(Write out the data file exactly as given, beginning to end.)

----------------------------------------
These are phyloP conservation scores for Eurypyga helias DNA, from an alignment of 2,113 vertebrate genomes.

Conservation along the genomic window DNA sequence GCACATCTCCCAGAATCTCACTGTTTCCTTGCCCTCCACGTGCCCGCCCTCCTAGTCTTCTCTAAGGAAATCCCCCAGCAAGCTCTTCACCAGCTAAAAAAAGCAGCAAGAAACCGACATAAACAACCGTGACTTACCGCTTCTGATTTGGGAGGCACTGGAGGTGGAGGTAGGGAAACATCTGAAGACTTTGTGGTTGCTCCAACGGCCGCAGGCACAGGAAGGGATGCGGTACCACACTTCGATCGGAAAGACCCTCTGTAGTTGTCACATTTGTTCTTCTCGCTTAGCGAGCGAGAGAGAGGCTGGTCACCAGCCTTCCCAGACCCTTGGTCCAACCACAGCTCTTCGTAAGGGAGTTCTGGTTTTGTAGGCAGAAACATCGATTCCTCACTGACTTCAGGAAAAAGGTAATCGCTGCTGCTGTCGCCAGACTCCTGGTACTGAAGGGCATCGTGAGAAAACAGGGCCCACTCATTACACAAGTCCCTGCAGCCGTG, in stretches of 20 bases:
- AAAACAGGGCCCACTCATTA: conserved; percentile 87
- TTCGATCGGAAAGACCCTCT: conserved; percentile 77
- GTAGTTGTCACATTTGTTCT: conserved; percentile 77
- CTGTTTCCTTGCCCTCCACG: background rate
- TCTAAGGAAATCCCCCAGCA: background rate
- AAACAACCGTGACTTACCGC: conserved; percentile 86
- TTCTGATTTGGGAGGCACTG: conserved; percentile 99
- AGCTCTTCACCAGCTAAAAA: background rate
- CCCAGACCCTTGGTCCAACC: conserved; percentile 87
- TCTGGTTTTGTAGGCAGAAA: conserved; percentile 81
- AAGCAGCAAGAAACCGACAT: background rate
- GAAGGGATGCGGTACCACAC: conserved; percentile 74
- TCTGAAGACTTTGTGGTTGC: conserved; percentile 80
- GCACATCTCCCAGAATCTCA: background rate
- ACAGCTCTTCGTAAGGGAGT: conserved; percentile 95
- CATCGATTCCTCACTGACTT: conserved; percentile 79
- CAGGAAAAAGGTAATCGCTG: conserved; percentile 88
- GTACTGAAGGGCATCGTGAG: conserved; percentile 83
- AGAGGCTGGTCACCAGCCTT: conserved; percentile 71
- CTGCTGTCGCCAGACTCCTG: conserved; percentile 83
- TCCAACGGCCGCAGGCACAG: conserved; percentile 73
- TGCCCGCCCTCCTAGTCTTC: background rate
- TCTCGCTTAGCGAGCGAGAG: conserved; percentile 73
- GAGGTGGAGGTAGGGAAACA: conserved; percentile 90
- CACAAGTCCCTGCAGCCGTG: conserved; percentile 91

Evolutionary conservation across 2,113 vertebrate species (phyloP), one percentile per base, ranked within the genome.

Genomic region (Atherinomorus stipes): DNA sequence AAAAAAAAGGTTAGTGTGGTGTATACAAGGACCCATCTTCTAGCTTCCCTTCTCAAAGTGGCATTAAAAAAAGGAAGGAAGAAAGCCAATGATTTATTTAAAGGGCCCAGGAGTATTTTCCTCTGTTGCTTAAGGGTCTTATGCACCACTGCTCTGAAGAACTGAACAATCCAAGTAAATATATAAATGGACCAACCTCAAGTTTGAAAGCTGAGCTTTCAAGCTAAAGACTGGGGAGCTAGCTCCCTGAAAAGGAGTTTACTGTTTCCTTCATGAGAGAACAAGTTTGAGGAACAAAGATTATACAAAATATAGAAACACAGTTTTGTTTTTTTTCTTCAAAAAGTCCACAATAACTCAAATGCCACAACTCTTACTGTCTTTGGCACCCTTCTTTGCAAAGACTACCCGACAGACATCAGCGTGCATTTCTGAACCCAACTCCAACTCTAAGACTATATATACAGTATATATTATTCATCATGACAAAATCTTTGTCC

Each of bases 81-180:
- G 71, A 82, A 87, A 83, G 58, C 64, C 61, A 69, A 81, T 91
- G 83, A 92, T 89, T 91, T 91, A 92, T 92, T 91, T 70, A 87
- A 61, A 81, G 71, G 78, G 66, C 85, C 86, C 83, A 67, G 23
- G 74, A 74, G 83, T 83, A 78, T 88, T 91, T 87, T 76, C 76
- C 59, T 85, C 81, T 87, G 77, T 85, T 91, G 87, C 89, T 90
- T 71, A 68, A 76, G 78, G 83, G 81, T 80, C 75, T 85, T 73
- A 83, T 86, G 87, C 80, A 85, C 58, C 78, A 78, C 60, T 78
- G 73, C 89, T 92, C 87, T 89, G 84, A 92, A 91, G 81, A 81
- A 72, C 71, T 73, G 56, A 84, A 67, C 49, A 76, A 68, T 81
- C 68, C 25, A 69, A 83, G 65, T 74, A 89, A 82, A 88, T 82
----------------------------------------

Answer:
These are phyloP conservation scores for Eurypyga helias DNA, from an alignment of 2,113 vertebrate genomes.

Conservation along the genomic window DNA sequence GCACATCTCCCAGAATCTCACTGTTTCCTTGCCCTCCACGTGCCCGCCCTCCTAGTCTTCTCTAAGGAAATCCCCCAGCAAGCTCTTCACCAGCTAAAAAAAGCAGCAAGAAACCGACATAAACAACCGTGACTTACCGCTTCTGATTTGGGAGGCACTGGAGGTGGAGGTAGGGAAACATCTGAAGACTTTGTGGTTGCTCCAACGGCCGCAGGCACAGGAAGGGATGCGGTACCACACTTCGATCGGAAAGACCCTCTGTAGTTGTCACATTTGTTCTTCTCGCTTAGCGAGCGAGAGAGAGGCTGGTCACCAGCCTTCCCAGACCCTTGGTCCAACCACAGCTCTTCGTAAGGGAGTTCTGGTTTTGTAGGCAGAAACATCGATTCCTCACTGACTTCAGGAAAAAGGTAATCGCTGCTGCTGTCGCCAGACTCCTGGTACTGAAGGGCATCGTGAGAAAACAGGGCCCACTCATTACACAAGTCCCTGCAGCCGTG, in stretches of 20 bases:
- AAAACAGGGCCCACTCATTA: conserved; percentile 87
- TTCGATCGGAAAGACCCTCT: conserved; percentile 77
- GTAGTTGTCACATTTGTTCT: conserved; percentile 77
- CTGTTTCCTTGCCCTCCACG: background rate
- TCTAAGGAAATCCCCCAGCA: background rate
- AAACAACCGTGACTTACCGC: conserved; percentile 86
- TTCTGATTTGGGAGGCACTG: conserved; percentile 99
- AGCTCTTCACCAGCTAAAAA: background rate
- CCCAGACCCTTGGTCCAACC: conserved; percentile 87
- TCTGGTTTTGTAGGCAGAAA: conserved; percentile 81
- AAGCAGCAAGAAACCGACAT: background rate
- GAAGGGATGCGGTACCACAC: conserved; percentile 74
- TCTGAAGACTTTGTGGTTGC: conserved; percentile 80
- GCACATCTCCCAGAATCTCA: background rate
- ACAGCTCTTCGTAAGGGAGT: conserved; percentile 95
- CATCGATTCCTCACTGACTT: conserved; percentile 79
- CAGGAAAAAGGTAATCGCTG: conserved; percentile 88
- GTACTGAAGGGCATCGTGAG: conserved; percentile 83
- AGAGGCTGGTCACCAGCCTT: conserved; percentile 71
- CTGCTGTCGCCAGACTCCTG: conserved; percentile 83
- TCCAACGGCCGCAGGCACAG: conserved; percentile 73
- TGCCCGCCCTCCTAGTCTTC: background rate
- TCTCGCTTAGCGAGCGAGAG: conserved; percentile 73
- GAGGTGGAGGTAGGGAAACA: conserved; percentile 90
- CACAAGTCCCTGCAGCCGTG: conserved; percentile 91

Evolutionary conservation across 2,113 vertebrate species (phyloP), one percentile per base, ranked within the genome.

Genomic region (Atherinomorus stipes): DNA sequence AAAAAAAAGGTTAGTGTGGTGTATACAAGGACCCATCTTCTAGCTTCCCTTCTCAAAGTGGCATTAAAAAAAGGAAGGAAGAAAGCCAATGATTTATTTAAAGGGCCCAGGAGTATTTTCCTCTGTTGCTTAAGGGTCTTATGCACCACTGCTCTGAAGAACTGAACAATCCAAGTAAATATATAAATGGACCAACCTCAAGTTTGAAAGCTGAGCTTTCAAGCTAAAGACTGGGGAGCTAGCTCCCTGAAAAGGAGTTTACTGTTTCCTTCATGAGAGAACAAGTTTGAGGAACAAAGATTATACAAAATATAGAAACACAGTTTTGTTTTTTTTCTTCAAAAAGTCCACAATAACTCAAATGCCACAACTCTTACTGTCTTTGGCACCCTTCTTTGCAAAGACTACCCGACAGACATCAGCGTGCATTTCTGAACCCAACTCCAACTCTAAGACTATATATACAGTATATATTATTCATCATGACAAAATCTTTGTCC

Each of bases 81-180:
- G 71, A 82, A 87, A 83, G 58, C 64, C 61, A 69, A 81, T 91
- G 83, A 92, T 89, T 91, T 91, A 92, T 92, T 91, T 70, A 87
- A 61, A 81, G 71, G 78, G 66, C 85, C 86, C 83, A 67, G 23
- G 74, A 74, G 83, T 83, A 78, T 88, T 91, T 87, T 76, C 76
- C 59, T 85, C 81, T 87, G 77, T 85, T 91, G 87, C 89, T 90
- T 71, A 68, A 76, G 78, G 83, G 81, T 80, C 75, T 85, T 73
- A 83, T 86, G 87, C 80, A 85, C 58, C 78, A 78, C 60, T 78
- G 73, C 89, T 92, C 87, T 89, G 84, A 92, A 91, G 81, A 81
- A 72, C 71, T 73, G 56, A 84, A 67, C 49, A 76, A 68, T 81
- C 68, C 25, A 69, A 83, G 65, T 74, A 89, A 82, A 88, T 82